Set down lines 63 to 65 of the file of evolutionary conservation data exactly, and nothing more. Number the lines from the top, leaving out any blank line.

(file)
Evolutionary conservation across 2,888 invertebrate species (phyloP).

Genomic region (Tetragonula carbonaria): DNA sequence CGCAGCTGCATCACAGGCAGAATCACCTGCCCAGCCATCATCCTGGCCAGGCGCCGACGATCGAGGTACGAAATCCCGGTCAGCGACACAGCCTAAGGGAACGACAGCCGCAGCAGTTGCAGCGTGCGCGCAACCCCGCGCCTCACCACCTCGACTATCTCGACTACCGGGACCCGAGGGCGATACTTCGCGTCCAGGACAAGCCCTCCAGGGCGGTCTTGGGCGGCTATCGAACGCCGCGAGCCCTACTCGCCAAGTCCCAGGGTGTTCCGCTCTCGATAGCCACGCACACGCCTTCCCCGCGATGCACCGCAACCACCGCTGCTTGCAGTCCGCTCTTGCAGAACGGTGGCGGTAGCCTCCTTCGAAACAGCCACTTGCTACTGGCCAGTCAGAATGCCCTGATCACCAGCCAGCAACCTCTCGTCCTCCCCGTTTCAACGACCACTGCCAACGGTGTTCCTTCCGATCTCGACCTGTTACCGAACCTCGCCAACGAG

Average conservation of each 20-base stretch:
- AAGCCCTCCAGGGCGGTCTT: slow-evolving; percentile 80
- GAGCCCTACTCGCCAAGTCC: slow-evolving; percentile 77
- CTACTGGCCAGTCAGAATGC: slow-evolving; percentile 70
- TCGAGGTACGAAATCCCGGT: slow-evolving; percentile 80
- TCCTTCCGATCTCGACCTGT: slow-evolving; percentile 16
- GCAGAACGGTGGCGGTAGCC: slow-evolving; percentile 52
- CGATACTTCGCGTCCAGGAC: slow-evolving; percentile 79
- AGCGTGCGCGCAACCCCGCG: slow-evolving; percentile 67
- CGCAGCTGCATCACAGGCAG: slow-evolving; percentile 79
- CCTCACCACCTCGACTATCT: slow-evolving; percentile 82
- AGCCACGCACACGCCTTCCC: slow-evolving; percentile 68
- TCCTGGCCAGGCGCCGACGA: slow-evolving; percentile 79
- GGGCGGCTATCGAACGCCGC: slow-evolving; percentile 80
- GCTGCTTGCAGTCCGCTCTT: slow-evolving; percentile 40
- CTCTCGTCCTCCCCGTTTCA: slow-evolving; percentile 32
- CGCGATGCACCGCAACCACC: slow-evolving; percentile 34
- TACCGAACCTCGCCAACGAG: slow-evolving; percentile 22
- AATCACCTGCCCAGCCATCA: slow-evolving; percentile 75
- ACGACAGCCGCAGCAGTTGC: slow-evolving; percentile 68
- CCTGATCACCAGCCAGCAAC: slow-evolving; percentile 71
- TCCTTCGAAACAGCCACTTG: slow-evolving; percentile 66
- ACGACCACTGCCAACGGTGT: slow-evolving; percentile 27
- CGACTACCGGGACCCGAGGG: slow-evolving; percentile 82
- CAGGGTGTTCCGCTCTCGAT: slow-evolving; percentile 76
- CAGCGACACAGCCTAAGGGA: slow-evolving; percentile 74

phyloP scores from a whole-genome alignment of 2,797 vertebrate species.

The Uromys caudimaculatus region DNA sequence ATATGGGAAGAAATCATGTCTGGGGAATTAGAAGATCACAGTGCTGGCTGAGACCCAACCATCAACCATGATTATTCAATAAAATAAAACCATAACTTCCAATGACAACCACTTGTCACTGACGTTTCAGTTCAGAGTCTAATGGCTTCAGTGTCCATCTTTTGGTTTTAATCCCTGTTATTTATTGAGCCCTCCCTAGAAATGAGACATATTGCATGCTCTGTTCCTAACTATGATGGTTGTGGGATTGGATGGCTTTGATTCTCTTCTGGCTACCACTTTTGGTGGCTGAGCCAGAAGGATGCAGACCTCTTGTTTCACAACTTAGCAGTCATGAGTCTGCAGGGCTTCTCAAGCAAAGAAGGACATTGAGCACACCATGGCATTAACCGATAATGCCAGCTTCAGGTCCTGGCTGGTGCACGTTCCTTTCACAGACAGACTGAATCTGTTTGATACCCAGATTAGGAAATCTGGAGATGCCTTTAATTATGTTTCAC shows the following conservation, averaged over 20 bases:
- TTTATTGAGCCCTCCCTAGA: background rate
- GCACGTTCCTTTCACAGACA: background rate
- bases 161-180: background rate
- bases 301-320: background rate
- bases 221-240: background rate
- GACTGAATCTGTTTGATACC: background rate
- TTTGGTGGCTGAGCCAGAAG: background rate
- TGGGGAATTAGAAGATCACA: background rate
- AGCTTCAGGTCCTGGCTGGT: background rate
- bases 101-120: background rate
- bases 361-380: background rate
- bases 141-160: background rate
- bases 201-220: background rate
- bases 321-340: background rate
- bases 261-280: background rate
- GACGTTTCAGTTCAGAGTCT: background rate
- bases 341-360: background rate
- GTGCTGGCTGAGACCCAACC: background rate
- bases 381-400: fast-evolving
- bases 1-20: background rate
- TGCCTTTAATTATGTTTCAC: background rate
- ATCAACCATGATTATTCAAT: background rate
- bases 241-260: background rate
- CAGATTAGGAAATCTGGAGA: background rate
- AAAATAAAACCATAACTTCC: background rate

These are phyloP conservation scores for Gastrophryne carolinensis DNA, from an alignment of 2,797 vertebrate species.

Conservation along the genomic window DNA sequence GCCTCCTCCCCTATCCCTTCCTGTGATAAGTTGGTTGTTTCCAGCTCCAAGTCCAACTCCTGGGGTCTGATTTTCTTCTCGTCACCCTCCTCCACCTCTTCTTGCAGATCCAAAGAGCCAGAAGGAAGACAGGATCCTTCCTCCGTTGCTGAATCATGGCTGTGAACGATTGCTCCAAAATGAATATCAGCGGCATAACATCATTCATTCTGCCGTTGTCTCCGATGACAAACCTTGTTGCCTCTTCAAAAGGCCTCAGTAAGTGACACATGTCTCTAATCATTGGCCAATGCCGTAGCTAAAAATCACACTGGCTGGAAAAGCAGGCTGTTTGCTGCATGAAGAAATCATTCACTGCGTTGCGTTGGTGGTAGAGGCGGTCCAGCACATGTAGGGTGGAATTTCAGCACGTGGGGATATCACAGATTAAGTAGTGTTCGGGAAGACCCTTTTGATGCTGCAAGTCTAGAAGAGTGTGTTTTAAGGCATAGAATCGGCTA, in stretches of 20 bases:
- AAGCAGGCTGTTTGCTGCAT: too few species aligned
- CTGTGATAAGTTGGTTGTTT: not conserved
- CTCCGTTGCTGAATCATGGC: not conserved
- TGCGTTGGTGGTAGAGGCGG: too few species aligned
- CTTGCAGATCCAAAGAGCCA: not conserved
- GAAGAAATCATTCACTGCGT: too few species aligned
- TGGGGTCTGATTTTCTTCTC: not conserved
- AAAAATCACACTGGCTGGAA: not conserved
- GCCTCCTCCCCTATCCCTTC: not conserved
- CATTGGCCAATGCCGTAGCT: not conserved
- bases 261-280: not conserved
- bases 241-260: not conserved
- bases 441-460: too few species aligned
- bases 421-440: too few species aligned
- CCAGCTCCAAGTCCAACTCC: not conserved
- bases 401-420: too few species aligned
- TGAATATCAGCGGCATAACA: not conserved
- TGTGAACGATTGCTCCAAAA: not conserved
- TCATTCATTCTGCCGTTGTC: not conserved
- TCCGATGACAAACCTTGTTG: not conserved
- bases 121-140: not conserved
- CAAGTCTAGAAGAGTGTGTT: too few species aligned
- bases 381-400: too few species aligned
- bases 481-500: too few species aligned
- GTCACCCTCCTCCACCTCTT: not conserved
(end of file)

- GAAGAAATCATTCACTGCGT: too few species aligned
- TGGGGTCTGATTTTCTTCTC: not conserved
- AAAAATCACACTGGCTGGAA: not conserved